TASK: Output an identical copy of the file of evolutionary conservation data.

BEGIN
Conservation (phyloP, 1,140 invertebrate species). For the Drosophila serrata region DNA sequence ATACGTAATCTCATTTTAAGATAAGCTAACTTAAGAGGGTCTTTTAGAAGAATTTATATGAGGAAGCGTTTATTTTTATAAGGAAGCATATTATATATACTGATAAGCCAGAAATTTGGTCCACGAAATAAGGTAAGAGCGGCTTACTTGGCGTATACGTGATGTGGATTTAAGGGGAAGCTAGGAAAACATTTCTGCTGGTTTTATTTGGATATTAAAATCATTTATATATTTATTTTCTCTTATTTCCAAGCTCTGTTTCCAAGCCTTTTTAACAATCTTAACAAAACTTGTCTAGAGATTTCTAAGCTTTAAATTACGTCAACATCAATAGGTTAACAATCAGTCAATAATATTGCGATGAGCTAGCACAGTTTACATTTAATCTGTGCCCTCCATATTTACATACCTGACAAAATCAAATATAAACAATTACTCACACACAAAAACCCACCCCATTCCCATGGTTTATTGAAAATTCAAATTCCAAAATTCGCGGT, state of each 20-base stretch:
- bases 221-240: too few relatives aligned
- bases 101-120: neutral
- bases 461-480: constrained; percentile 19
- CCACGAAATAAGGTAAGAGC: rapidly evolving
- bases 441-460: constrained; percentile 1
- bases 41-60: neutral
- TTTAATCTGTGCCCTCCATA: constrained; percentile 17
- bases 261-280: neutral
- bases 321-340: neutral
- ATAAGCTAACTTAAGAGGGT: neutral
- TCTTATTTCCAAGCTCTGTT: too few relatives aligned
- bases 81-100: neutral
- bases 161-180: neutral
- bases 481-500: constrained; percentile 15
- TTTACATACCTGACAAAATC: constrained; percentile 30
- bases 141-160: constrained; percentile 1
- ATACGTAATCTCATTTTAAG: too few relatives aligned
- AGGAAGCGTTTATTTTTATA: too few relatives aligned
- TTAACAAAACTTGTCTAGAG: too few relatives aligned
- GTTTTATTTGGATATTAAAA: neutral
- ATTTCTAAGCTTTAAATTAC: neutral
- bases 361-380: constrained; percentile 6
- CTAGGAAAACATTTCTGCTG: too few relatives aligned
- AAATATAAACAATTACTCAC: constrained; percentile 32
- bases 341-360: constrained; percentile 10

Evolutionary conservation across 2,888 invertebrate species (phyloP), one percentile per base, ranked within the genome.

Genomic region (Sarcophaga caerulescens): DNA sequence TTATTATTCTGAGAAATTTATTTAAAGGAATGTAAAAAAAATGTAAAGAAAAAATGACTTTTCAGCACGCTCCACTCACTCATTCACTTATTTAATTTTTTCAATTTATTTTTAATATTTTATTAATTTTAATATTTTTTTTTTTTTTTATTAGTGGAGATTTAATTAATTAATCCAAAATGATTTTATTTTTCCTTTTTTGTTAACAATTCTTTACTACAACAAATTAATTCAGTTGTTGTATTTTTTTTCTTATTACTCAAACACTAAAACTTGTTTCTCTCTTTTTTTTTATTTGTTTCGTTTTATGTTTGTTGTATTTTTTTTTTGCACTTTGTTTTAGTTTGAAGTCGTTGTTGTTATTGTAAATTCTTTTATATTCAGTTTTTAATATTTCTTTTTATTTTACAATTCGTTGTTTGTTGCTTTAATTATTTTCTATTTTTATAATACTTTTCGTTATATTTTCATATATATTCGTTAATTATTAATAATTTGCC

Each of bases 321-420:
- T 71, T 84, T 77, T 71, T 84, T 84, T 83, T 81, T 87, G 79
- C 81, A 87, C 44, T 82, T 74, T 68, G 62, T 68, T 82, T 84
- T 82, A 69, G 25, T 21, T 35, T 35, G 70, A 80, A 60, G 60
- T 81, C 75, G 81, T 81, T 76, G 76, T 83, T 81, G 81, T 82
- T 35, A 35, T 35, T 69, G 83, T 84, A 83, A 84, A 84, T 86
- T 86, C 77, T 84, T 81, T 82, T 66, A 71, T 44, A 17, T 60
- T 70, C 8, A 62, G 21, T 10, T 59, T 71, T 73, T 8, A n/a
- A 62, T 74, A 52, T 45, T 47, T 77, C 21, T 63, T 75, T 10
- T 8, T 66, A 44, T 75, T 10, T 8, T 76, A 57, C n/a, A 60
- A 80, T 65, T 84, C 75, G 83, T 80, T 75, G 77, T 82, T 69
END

Conservation (phyloP, 1,140 invertebrate species). For the Drosophila serrata region DNA sequence ATACGTAATCTCATTTTAAGATAAGCTAACTTAAGAGGGTCTTTTAGAAGAATTTATATGAGGAAGCGTTTATTTTTATAAGGAAGCATATTATATATACTGATAAGCCAGAAATTTGGTCCACGAAATAAGGTAAGAGCGGCTTACTTGGCGTATACGTGATGTGGATTTAAGGGGAAGCTAGGAAAACATTTCTGCTGGTTTTATTTGGATATTAAAATCATTTATATATTTATTTTCTCTTATTTCCAAGCTCTGTTTCCAAGCCTTTTTAACAATCTTAACAAAACTTGTCTAGAGATTTCTAAGCTTTAAATTACGTCAACATCAATAGGTTAACAATCAGTCAATAATATTGCGATGAGCTAGCACAGTTTACATTTAATCTGTGCCCTCCATATTTACATACCTGACAAAATCAAATATAAACAATTACTCACACACAAAAACCCACCCCATTCCCATGGTTTATTGAAAATTCAAATTCCAAAATTCGCGGT, state of each 20-base stretch:
- bases 221-240: too few relatives aligned
- bases 101-120: neutral
- bases 461-480: constrained; percentile 19
- CCACGAAATAAGGTAAGAGC: rapidly evolving
- bases 441-460: constrained; percentile 1
- bases 41-60: neutral
- TTTAATCTGTGCCCTCCATA: constrained; percentile 17
- bases 261-280: neutral
- bases 321-340: neutral
- ATAAGCTAACTTAAGAGGGT: neutral
- TCTTATTTCCAAGCTCTGTT: too few relatives aligned
- bases 81-100: neutral
- bases 161-180: neutral
- bases 481-500: constrained; percentile 15
- TTTACATACCTGACAAAATC: constrained; percentile 30
- bases 141-160: constrained; percentile 1
- ATACGTAATCTCATTTTAAG: too few relatives aligned
- AGGAAGCGTTTATTTTTATA: too few relatives aligned
- TTAACAAAACTTGTCTAGAG: too few relatives aligned
- GTTTTATTTGGATATTAAAA: neutral
- ATTTCTAAGCTTTAAATTAC: neutral
- bases 361-380: constrained; percentile 6
- CTAGGAAAACATTTCTGCTG: too few relatives aligned
- AAATATAAACAATTACTCAC: constrained; percentile 32
- bases 341-360: constrained; percentile 10

Evolutionary conservation across 2,888 invertebrate species (phyloP), one percentile per base, ranked within the genome.

Genomic region (Sarcophaga caerulescens): DNA sequence TTATTATTCTGAGAAATTTATTTAAAGGAATGTAAAAAAAATGTAAAGAAAAAATGACTTTTCAGCACGCTCCACTCACTCATTCACTTATTTAATTTTTTCAATTTATTTTTAATATTTTATTAATTTTAATATTTTTTTTTTTTTTTATTAGTGGAGATTTAATTAATTAATCCAAAATGATTTTATTTTTCCTTTTTTGTTAACAATTCTTTACTACAACAAATTAATTCAGTTGTTGTATTTTTTTTCTTATTACTCAAACACTAAAACTTGTTTCTCTCTTTTTTTTTATTTGTTTCGTTTTATGTTTGTTGTATTTTTTTTTTGCACTTTGTTTTAGTTTGAAGTCGTTGTTGTTATTGTAAATTCTTTTATATTCAGTTTTTAATATTTCTTTTTATTTTACAATTCGTTGTTTGTTGCTTTAATTATTTTCTATTTTTATAATACTTTTCGTTATATTTTCATATATATTCGTTAATTATTAATAATTTGCC

Each of bases 321-420:
- T 71, T 84, T 77, T 71, T 84, T 84, T 83, T 81, T 87, G 79
- C 81, A 87, C 44, T 82, T 74, T 68, G 62, T 68, T 82, T 84
- T 82, A 69, G 25, T 21, T 35, T 35, G 70, A 80, A 60, G 60
- T 81, C 75, G 81, T 81, T 76, G 76, T 83, T 81, G 81, T 82
- T 35, A 35, T 35, T 69, G 83, T 84, A 83, A 84, A 84, T 86
- T 86, C 77, T 84, T 81, T 82, T 66, A 71, T 44, A 17, T 60
- T 70, C 8, A 62, G 21, T 10, T 59, T 71, T 73, T 8, A n/a
- A 62, T 74, A 52, T 45, T 47, T 77, C 21, T 63, T 75, T 10
- T 8, T 66, A 44, T 75, T 10, T 8, T 76, A 57, C n/a, A 60
- A 80, T 65, T 84, C 75, G 83, T 80, T 75, G 77, T 82, T 69